FAIRFIELD — The Representative Town Meeting approved $2.6 million for projects meant to improve air conditioning and other infrastructural deficiencies across Fairfield schools.

The seven capital projects include a full replacement of items like the HVAC controls at Dwight Elementary, flooring at Tomlinson Middle School and six tennis courts at Fairfield Ludlowe High School.

The town is spreading the cost in three separate bond amounts of five-year incrementals — a 10-year bond for $581,755, a 15-year bond for $915,000 and a 20-year bond for $1.2 million.

Districtwide projects include network security upgrades. Slightly more than half a million dollars are allocated toward the second-phase upgrade of what is an “antiquated” system that could become vulnerable and a high security risk if no action is taken, according to a budget presentation at the Feb. 25 meeting.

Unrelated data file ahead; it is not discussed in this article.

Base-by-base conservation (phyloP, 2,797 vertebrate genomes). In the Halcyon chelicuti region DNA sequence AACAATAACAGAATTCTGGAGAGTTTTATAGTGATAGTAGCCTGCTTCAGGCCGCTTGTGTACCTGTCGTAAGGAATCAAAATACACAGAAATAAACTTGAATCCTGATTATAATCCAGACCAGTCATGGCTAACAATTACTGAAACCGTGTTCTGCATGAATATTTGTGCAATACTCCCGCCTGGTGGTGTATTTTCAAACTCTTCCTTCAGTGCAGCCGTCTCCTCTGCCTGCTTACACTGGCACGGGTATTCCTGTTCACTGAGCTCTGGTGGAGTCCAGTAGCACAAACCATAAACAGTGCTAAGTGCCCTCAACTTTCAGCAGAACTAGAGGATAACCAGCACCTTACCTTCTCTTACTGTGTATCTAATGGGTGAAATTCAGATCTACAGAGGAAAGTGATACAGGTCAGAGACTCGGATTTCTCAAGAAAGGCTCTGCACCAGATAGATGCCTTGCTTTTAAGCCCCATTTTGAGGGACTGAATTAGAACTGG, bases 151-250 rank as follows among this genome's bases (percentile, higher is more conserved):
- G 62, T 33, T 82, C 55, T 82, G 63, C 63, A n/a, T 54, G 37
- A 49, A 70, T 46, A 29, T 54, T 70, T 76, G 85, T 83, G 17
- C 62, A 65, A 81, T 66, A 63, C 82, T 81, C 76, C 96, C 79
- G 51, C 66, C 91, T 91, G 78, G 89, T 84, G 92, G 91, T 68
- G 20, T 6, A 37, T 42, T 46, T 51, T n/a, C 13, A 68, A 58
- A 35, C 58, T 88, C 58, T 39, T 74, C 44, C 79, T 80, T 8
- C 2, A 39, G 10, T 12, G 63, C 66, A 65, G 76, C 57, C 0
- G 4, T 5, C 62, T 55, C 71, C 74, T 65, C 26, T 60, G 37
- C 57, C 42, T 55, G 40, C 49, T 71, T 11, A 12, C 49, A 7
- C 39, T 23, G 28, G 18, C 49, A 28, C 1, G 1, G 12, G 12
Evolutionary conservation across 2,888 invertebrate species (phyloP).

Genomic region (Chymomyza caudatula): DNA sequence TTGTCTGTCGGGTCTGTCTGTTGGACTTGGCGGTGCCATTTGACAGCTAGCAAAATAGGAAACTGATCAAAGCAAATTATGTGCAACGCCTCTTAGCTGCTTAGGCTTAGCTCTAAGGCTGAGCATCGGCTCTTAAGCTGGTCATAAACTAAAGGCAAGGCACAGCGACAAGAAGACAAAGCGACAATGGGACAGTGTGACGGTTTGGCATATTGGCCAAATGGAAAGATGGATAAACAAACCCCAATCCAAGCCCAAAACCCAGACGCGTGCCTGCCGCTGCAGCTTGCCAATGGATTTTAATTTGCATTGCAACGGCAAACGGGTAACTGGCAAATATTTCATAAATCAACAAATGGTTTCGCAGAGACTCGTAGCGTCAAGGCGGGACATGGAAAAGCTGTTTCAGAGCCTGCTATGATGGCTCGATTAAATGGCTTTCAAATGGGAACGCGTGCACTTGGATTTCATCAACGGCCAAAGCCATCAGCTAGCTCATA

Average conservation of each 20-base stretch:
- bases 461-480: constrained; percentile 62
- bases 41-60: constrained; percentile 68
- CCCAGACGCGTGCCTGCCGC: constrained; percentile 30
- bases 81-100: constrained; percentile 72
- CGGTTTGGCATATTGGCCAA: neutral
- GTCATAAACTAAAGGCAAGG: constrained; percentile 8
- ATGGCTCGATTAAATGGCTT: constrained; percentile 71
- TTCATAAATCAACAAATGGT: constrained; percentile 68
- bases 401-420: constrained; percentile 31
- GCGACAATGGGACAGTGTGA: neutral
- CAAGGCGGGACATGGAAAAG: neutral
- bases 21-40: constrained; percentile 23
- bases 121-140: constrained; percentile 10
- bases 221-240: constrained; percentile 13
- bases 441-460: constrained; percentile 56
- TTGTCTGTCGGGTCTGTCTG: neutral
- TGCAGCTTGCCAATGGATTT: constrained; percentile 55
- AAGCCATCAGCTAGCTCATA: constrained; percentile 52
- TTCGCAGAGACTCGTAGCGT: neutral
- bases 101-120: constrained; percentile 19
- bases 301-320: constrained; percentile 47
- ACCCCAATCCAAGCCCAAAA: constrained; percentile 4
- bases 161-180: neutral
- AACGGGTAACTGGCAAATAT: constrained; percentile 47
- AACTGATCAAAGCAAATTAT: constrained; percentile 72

There was little to no deliberation on the three proposed bonds, which were unanimously approved by RTM members in a matter of minutes.

About $350,000 was also granted for school security, namely “intrusion panels for interior building systems to our school facilities.”

Superintendent Toni Jones said this was part of mutual cooperation with Fairfield police in the wake of the Sandy Hook Elementary School shooting in 2012.

More Information

For more information on the Board of Education proposed capital projects, visit: http://fairfieldschools.org/board-of-education/budget/

“We’re only doing what the police tell us is absolutely necessary for school safety,” Jones said at the Feb. 12 Board of Finance meeting.

At previous Board of Education meetings, parents had voiced concerns about heating and air conditioning at certain schools. A board discussion about specific issues at several schools scheduled for Feb. 20 was canceled due to inclement weather.

The replacement of the Dwight Elementary HVAC controls would be a “good test model to see how the design goes” according to Executive Director of Operations Tom Cullen.

The $2.6 million in school projects were previously approved by the Board of Selectmen in January and by the Board of Finance in mid-February.